Every day, people enter into contracts – whether realising it or not. It may be something large, such as purchasing a house but equally, going to the shop to buy milk forms a contract.
Most people are aware that contracts are formed when an offer is made and that offer is accepted but, for a contract to be valid in law, other requirements need to be met. In most circumstances, there needs to be the following:
- An offer: a proposal is made that is capable of being accepted
- Acceptance of that offer: a clear agreement to accept the proposal is made
- Consideration: both parties to the contract need to give something of value to the other
- Contractual intent: both parties need to have intended to enter the contract
- Capacity: both parties must have legal capacity to enter into a contract
- Legality: the purpose or subject matter of the contract must not be illegal
If a contract cannot satisfy all of the above elements, it’s likely a court will find that no valid contract exists. For example, a contract to pay money to a child in exchange for household work won’t be valid if the child is below the age to have legal capacity, even if the child agrees to it! Likewise, an agreement with an adult to rob a bank won’t be valid as it will fail the legality requirement.
Rules of valid contracts
The rules and requirements for a valid contract come from common law rather than statutes, meaning previous decisions from the courts dictate what is and isn’t allowed. Decisions made in cases over a hundred years ago are still valid today and will continue to be, unless or until a court changes that in a future case. As a result, there are lots of interesting cases where the courts have had to decide if all of the requirements of a contract have been met.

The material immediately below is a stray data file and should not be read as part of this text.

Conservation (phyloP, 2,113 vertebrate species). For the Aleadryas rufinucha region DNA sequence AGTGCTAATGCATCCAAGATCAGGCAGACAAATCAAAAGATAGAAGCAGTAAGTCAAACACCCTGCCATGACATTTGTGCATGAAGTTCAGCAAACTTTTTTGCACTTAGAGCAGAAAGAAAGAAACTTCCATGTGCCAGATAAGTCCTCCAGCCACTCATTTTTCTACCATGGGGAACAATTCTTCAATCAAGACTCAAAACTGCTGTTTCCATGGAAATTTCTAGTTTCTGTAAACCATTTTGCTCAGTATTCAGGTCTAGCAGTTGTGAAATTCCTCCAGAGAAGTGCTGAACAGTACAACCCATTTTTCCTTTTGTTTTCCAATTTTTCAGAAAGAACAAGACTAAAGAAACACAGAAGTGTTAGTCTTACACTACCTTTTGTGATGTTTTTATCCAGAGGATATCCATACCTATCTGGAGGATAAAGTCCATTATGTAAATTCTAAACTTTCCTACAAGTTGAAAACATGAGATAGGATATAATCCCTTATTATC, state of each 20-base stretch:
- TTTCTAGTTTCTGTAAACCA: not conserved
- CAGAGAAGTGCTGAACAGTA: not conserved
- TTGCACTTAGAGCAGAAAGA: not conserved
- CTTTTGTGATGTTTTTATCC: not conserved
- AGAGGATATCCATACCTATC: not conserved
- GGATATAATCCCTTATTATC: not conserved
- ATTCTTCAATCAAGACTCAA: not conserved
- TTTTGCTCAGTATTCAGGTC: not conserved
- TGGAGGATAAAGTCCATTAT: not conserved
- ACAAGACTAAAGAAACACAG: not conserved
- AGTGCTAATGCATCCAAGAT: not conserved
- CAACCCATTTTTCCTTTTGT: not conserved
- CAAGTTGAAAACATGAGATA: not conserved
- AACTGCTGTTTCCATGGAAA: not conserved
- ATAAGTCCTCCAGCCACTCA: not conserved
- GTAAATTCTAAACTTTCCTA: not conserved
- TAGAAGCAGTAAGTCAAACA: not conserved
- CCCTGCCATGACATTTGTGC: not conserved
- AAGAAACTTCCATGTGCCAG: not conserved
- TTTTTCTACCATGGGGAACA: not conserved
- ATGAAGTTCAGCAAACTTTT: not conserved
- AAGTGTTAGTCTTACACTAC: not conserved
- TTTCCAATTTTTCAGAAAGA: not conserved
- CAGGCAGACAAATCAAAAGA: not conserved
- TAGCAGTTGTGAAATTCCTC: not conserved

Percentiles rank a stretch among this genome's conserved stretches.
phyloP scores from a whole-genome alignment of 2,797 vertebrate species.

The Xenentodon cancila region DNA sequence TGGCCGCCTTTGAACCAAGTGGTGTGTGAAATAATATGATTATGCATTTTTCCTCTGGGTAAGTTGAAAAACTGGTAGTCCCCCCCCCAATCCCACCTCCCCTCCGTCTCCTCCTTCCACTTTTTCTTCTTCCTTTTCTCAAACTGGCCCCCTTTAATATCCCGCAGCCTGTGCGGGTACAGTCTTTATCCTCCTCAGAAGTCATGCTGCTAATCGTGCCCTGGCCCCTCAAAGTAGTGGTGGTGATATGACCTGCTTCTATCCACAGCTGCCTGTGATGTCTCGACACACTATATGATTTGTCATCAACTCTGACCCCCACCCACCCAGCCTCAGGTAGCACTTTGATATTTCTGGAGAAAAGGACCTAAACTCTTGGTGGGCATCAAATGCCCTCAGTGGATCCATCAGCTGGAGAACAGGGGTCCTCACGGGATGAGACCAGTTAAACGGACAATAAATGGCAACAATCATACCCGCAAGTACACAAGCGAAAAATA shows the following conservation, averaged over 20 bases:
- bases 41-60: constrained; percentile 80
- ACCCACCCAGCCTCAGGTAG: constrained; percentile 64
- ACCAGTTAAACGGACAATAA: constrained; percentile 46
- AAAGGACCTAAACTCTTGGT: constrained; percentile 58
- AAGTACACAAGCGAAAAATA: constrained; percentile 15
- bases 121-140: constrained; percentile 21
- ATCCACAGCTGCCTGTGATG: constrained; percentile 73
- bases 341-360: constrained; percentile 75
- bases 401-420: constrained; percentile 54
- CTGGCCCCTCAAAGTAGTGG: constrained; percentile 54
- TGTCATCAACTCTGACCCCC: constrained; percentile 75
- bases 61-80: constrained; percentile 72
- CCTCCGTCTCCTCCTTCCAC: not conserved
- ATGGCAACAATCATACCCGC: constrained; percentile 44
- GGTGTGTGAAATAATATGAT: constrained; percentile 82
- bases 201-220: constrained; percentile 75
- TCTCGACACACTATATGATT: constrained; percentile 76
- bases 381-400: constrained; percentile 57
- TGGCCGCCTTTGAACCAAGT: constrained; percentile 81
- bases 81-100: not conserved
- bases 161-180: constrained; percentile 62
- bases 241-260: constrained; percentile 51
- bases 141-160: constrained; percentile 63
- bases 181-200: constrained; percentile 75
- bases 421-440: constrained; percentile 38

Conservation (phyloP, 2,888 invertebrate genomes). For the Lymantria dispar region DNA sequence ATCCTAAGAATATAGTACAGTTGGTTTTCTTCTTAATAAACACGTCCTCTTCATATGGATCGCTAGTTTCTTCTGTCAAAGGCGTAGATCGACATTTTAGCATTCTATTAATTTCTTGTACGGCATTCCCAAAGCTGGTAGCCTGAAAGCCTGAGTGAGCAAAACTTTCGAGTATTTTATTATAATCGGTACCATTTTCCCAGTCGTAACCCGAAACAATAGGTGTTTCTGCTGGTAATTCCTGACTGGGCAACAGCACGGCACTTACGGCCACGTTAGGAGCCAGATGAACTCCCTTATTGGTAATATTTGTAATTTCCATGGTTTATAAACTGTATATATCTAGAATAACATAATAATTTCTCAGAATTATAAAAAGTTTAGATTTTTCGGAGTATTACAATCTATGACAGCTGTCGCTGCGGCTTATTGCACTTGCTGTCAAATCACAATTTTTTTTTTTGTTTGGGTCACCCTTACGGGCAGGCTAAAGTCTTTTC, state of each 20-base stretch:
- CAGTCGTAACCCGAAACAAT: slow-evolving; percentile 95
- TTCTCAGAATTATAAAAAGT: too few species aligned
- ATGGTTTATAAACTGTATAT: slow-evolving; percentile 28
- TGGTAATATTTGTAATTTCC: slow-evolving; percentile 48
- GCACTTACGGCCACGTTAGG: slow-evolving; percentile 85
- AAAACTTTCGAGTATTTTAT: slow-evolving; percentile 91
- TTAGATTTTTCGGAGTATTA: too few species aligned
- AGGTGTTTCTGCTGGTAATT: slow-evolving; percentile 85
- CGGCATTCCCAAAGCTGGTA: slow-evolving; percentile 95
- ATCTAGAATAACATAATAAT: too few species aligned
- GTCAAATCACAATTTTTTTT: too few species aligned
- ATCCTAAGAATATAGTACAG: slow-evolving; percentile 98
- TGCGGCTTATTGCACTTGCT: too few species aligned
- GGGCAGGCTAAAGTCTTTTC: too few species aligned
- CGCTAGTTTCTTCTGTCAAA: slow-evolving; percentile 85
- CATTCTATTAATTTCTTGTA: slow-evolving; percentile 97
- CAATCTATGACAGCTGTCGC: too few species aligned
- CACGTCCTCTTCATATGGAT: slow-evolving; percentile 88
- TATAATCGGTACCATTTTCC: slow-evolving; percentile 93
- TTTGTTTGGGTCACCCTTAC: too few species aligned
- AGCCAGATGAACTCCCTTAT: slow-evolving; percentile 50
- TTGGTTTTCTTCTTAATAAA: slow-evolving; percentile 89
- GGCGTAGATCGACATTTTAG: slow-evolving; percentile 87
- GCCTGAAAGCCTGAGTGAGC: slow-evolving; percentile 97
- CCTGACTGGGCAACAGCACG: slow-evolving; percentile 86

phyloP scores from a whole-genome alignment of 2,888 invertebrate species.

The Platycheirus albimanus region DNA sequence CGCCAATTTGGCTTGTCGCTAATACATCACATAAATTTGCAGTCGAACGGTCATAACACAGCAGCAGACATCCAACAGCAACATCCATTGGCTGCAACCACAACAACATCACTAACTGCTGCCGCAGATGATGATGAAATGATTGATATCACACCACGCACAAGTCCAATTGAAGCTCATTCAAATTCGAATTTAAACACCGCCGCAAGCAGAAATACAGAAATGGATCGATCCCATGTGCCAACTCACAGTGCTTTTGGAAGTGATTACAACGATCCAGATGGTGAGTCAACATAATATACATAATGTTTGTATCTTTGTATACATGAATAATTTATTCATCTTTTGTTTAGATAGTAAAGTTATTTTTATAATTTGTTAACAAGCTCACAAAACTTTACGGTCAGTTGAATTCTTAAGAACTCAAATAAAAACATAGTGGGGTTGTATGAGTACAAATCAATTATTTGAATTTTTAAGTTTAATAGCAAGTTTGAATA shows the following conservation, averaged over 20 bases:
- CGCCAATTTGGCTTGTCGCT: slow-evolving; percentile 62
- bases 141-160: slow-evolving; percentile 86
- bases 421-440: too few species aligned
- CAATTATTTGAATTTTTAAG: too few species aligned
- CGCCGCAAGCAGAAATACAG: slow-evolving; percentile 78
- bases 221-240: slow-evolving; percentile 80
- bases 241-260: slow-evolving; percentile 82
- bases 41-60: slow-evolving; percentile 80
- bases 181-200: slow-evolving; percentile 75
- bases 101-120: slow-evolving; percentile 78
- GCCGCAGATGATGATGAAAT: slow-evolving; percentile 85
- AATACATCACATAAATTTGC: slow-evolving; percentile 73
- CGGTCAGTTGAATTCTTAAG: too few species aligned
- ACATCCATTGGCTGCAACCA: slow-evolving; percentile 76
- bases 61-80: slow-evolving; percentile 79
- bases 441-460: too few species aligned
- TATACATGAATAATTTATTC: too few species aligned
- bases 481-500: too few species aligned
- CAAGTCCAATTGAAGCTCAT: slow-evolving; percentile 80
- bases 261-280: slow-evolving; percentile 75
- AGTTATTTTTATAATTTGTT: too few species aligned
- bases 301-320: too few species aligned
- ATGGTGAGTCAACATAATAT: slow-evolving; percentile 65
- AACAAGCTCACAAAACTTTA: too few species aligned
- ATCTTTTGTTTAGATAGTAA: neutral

One such case is Sidway Hall Estate  37 LT 457. In this case, an uncle offered his nephew an amount of money if he refrained from smoking, drinking, swearing and gambling until he turned 21. The nephew accepted this offer and fulfilled the agreement but, shortly before his uncle could pay him the money, he died; his estate refused to pay and argued the nephew hadn’t given consideration in exchange for the money. The court disagreed and found that refraining from doing something lawfully permitted is valid consideration.
There is some legislation that provides guidance, such as the Unfair Contract Terms Act 1977, which states terms of contracts that are not allowed, such as excluding liability for death. It also gives guidance on terms that will likely be found unfair, even if both parties agreed to it at the time.
Due to the hundreds of years of ever-changing case law, deciding what is and isn’t a valid contract is not always straightforward. Deciding if one of the parties has breached the contract and what you can do about it can therefore be difficult.
If you need advice on this, our Contract Resolution team will be happy to assist.